Nat O'Connor: The Leaving Certificate results are out today. It is appropriate that there is something of a debate going on about whether or not we should reform the system. Education underpins the economy. Investment in education is the single best way for a Government to increase the earning potential of an individual, and to increase economic growth through their presence in the economy. Therefore, there is every reason to examine whether our current system is fit for purpose.
IBEC claim that the Leaving Cert failed to produce "individuals who were adaptable, could think for themselves and had an appetite to learn" (Irish Independent), while Prof Tom Collins of Maynooth agrees that students don't have the right abilities to do well at Third Level (Irish Examiner). John Walsh lists circumstances where the system is unfair (Irish Independent) and the Irish Times editorial argues that reform is urgent.
The Minster for Education has quickly stepped in and quashed the suggestion of change, stating that "The harsh reality of life is that, over your lifetime, you will always have pressure" and that the current system is the "fairest way". (Irish Independent). There is some truth in the Minister's suggestion that the Leaving Certificate is (or is meant to be) a fair way of allocating college places. The basic problem is that, at some point down the line, success in the points race has become confused with actual education that is beneficial to individuals, the economy and society.
Let's consider three ways of changing the system, which are quick enough to implement.
First suggestion: Shrink the Junior Cert so that it is simply a test of the basics, especially the four Rs - reading, writing, arithmetic and (crucially) reasoning. For people who fail, replace their transition year with a 'second chance' intensive catch up on the basics. Third level institutions should never have to do this.
Second suggestion: Introduce an oral exam for all core subjects, like in France and Italy, worth a small but crucial number of points, so that students have to genuinely know what they are talking about, not just memorise rote written answers.
Third suggestion: Change the model of college recruitment of students. I elaborate this point below.
Let's compare two models. In Model A, colleges only take the best performing students. In Model B, colleges let in greater numbers of students to first year, but then they really have to work hard because a large proportion of them will not make it into second year.
I think the elitist Model A is a major problem. Scarcity of places fuels the points race. It may be easier to adminster for colleges and the Department of Education, but ease of administration should not dictate the choices open to people.
And I don't accept the argument that the Department is skillfully matching the supply of college places to the number of different occupations required in the economy. If that were the case, we would have more scientists! Anyway, many people don't work in the occupations their primary degree prepared them for. Conversely, many occupations don't have an obvious match with a primary degree.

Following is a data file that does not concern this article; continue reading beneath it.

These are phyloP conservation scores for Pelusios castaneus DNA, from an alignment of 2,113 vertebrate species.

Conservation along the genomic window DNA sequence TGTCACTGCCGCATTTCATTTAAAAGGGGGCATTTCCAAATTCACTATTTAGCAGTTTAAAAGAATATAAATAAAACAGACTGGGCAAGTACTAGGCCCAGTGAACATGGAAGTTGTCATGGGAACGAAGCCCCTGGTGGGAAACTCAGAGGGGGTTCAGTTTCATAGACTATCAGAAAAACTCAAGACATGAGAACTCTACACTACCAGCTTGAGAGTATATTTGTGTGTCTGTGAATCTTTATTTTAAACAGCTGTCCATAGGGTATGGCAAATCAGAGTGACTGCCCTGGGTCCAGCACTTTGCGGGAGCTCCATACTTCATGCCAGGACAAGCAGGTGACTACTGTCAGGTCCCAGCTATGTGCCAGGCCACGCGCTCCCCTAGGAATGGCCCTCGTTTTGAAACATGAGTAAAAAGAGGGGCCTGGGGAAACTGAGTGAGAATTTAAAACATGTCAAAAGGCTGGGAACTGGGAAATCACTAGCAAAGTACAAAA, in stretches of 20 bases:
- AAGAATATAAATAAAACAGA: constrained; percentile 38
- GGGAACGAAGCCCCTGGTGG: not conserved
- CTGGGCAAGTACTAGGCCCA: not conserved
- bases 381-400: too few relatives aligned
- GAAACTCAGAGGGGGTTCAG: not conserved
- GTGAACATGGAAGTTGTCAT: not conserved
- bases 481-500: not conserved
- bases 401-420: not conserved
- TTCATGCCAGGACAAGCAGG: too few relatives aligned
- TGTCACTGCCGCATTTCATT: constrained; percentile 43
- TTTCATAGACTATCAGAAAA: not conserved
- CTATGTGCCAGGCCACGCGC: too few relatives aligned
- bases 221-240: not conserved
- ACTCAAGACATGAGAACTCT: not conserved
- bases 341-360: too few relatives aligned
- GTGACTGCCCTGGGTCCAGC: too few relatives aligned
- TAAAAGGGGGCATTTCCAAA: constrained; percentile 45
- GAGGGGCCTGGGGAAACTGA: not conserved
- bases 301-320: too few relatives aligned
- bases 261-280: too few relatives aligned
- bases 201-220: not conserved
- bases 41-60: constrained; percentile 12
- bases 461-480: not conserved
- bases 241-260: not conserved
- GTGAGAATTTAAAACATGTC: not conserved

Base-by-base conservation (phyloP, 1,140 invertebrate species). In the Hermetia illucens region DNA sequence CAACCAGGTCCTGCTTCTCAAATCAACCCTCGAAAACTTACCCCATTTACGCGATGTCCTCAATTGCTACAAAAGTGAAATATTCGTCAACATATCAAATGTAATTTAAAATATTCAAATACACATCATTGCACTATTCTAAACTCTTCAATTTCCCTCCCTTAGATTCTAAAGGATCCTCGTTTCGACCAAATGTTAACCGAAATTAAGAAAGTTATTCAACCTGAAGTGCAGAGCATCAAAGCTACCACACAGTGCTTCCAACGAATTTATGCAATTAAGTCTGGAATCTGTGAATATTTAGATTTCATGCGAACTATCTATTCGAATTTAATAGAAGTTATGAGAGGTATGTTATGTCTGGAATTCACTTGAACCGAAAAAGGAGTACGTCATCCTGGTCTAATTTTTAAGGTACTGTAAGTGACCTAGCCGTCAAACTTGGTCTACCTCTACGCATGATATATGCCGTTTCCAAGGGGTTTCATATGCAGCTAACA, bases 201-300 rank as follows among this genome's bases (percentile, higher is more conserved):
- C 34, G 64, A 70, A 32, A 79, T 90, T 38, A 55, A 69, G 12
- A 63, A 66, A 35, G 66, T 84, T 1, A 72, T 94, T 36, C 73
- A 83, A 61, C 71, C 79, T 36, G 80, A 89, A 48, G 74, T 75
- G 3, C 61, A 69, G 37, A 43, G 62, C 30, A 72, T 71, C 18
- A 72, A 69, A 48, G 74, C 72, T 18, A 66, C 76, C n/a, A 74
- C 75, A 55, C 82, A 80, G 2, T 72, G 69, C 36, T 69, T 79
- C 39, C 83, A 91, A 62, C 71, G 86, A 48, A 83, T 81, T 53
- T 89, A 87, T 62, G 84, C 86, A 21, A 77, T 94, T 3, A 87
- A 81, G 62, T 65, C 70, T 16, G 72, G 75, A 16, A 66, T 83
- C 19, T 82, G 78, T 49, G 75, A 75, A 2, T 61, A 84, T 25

Many primary degrees, notably humanities but arguably all of them to some extent, give people a set of transferable skills that are widely applicable in the economy.
And what happened to choice in a free market? If we had a surplus of doctors, lawyers and accountants, that might nail the lack of deflation among professional fees once and for all!
There is another problem with Model A, which is that some people think that they are purchasing a qualification, and therefore cannot fail. And some colleges, regrettably, seem to go along with this.
Model B is arguably more democratic, but also makes more logical sense too. Why not let every student enter college once he or she achieves a reasonable target result in the Leaving Certificate (with a high maximum number of places available based on the biggest lecture theatres available). The targets required should be published in advance by the college in question, as UK college's do with A-levels. That will retain some healthy pressure, but not insane competition.
By making the real cut at the end of first year in college, students will be judged on who is actually most suited and best performing at the actual subject. The Leaving Certificate really tells us very little about who will make a good doctor, lawyer, vet, teacher, etc. becaue the relevant subjects are not even on the syllabus.
Implementing Model B would require some of the funding to colleges to follow student's choices, so that highly subscribed courses would get extra money for teaching assistants and tutors. That would mean that some cash would reward teaching excellence at third level, which has been sadly neglected in the culture of 'publish or perish'. It might also require a more formal system for reallocating students who fail first year.
In the longer term, there are of course many more ways that education could be reformed, at every level, with the lack of pre-primary education and basic philosophy (i.e. critical thinking) obvious missing elements. But in the meantime, let us remind next years' students that the Leaving Certificate is only a sort of game; a twisted, artificial competition created out of the unnecessary restriction of the supply of available college places.